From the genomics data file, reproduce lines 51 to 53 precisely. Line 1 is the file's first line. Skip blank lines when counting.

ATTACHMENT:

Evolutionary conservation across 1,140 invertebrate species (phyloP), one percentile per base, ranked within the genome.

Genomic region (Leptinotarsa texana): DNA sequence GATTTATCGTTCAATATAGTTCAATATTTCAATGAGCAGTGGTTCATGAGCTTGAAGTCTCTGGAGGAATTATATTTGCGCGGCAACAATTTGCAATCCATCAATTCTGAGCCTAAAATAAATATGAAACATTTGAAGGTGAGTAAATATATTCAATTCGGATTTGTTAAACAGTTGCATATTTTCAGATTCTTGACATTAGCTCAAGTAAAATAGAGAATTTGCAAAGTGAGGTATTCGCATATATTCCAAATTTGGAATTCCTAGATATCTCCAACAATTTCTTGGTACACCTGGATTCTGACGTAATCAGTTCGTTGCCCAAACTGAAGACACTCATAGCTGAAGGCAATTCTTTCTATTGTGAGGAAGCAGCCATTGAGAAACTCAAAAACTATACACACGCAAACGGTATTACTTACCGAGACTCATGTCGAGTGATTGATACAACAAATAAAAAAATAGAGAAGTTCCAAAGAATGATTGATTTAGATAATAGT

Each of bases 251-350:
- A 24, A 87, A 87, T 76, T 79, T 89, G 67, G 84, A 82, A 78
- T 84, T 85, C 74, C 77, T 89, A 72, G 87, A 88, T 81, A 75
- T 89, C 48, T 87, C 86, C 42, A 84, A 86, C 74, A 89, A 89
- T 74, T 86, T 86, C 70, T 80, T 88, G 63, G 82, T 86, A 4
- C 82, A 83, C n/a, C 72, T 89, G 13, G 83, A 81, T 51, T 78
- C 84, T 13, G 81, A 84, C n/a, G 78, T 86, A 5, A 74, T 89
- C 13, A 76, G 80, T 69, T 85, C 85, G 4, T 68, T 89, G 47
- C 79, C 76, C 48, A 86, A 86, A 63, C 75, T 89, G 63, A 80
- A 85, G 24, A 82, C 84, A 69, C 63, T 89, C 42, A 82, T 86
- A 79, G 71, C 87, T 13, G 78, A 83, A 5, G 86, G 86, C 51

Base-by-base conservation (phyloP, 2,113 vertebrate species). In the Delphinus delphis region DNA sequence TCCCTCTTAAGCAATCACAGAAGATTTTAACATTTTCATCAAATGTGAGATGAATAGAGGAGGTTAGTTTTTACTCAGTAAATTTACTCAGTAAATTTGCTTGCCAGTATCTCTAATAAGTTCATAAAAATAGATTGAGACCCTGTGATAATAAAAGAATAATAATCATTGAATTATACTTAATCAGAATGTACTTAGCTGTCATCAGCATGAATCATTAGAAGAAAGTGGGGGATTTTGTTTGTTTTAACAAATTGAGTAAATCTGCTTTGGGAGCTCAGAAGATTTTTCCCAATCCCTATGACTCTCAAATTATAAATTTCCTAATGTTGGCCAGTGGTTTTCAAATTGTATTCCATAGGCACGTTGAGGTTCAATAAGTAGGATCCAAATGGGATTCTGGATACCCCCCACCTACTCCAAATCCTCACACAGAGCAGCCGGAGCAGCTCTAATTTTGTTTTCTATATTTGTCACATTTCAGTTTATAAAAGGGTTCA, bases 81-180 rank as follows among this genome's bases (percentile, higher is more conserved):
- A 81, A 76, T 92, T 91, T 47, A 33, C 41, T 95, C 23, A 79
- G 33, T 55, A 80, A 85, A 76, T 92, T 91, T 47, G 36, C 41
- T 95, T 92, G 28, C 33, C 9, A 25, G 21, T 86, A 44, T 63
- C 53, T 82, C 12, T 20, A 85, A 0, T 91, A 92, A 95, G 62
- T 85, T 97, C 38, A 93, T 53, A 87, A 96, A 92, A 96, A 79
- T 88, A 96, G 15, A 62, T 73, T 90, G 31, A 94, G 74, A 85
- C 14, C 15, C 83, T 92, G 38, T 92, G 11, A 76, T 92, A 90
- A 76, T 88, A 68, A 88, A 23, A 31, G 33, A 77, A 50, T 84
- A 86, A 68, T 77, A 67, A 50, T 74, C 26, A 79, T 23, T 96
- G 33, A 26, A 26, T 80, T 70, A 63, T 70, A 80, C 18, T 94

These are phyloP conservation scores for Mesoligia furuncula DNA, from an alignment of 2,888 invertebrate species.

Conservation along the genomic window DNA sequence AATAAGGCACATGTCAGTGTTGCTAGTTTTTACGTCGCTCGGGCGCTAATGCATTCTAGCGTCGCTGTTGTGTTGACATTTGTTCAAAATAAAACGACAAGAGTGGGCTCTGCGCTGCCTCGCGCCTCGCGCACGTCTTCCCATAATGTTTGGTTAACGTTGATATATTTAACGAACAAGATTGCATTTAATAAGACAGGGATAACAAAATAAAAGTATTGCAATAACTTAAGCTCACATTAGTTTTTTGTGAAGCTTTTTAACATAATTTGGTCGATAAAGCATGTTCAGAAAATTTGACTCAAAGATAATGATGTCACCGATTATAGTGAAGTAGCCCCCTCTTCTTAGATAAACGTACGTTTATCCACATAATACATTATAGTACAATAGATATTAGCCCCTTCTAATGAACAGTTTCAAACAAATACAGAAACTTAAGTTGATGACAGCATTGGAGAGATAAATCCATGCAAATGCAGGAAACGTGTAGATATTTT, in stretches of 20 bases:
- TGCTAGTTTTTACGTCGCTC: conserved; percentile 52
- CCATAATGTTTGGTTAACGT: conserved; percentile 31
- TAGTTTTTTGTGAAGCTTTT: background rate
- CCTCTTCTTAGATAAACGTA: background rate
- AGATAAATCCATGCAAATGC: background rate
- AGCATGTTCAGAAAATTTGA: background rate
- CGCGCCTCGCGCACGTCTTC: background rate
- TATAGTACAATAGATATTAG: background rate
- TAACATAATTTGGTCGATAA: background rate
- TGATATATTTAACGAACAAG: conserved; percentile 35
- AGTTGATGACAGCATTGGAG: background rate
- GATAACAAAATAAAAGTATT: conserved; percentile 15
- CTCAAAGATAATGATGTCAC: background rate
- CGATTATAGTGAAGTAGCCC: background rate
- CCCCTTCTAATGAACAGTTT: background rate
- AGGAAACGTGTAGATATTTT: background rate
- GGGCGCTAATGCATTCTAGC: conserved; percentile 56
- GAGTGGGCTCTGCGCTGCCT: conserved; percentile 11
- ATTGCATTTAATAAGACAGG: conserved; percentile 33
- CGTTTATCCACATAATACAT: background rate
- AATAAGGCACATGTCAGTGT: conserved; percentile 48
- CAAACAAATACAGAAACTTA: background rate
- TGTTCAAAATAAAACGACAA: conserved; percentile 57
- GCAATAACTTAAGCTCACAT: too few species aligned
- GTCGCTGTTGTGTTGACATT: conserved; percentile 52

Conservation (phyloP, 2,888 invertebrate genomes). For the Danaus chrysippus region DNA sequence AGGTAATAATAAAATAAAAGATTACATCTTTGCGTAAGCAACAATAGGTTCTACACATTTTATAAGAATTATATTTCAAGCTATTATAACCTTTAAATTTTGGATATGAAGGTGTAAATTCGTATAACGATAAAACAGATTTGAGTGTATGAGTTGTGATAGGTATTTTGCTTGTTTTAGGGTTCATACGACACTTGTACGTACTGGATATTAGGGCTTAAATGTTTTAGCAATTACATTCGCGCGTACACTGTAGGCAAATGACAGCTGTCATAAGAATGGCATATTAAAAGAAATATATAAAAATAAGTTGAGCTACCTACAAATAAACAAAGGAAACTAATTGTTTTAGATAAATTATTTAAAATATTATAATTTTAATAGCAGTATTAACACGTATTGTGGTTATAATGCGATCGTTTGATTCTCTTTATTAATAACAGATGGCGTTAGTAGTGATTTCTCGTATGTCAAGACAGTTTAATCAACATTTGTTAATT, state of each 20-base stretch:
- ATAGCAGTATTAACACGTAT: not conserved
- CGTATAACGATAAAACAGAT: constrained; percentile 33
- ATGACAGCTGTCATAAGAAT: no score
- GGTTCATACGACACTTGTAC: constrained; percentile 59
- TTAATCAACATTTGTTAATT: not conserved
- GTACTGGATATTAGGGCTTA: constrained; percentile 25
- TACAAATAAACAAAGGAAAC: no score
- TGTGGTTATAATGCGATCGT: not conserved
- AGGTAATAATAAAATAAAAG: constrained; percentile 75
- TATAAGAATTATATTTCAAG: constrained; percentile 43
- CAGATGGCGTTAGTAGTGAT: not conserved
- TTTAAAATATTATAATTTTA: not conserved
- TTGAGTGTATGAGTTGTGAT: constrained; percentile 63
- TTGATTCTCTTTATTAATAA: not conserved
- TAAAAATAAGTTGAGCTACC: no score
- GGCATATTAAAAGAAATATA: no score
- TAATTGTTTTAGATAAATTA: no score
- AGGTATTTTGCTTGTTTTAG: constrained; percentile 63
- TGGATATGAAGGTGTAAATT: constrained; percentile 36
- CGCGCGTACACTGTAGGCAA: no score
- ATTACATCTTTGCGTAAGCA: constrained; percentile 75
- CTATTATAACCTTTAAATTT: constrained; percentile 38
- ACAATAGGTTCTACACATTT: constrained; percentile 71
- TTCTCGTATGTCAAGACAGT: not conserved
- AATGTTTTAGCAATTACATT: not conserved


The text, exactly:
- GTCGCTGTTGTGTTGACATT: conserved; percentile 52

Conservation (phyloP, 2,888 invertebrate genomes). For the Danaus chrysippus region DNA sequence AGGTAATAATAAAATAAAAGATTACATCTTTGCGTAAGCAACAATAGGTTCTACACATTTTATAAGAATTATATTTCAAGCTATTATAACCTTTAAATTTTGGATATGAAGGTGTAAATTCGTATAACGATAAAACAGATTTGAGTGTATGAGTTGTGATAGGTATTTTGCTTGTTTTAGGGTTCATACGACACTTGTACGTACTGGATATTAGGGCTTAAATGTTTTAGCAATTACATTCGCGCGTACACTGTAGGCAAATGACAGCTGTCATAAGAATGGCATATTAAAAGAAATATATAAAAATAAGTTGAGCTACCTACAAATAAACAAAGGAAACTAATTGTTTTAGATAAATTATTTAAAATATTATAATTTTAATAGCAGTATTAACACGTATTGTGGTTATAATGCGATCGTTTGATTCTCTTTATTAATAACAGATGGCGTTAGTAGTGATTTCTCGTATGTCAAGACAGTTTAATCAACATTTGTTAATT, state of each 20-base stretch:
- ATAGCAGTATTAACACGTAT: not conserved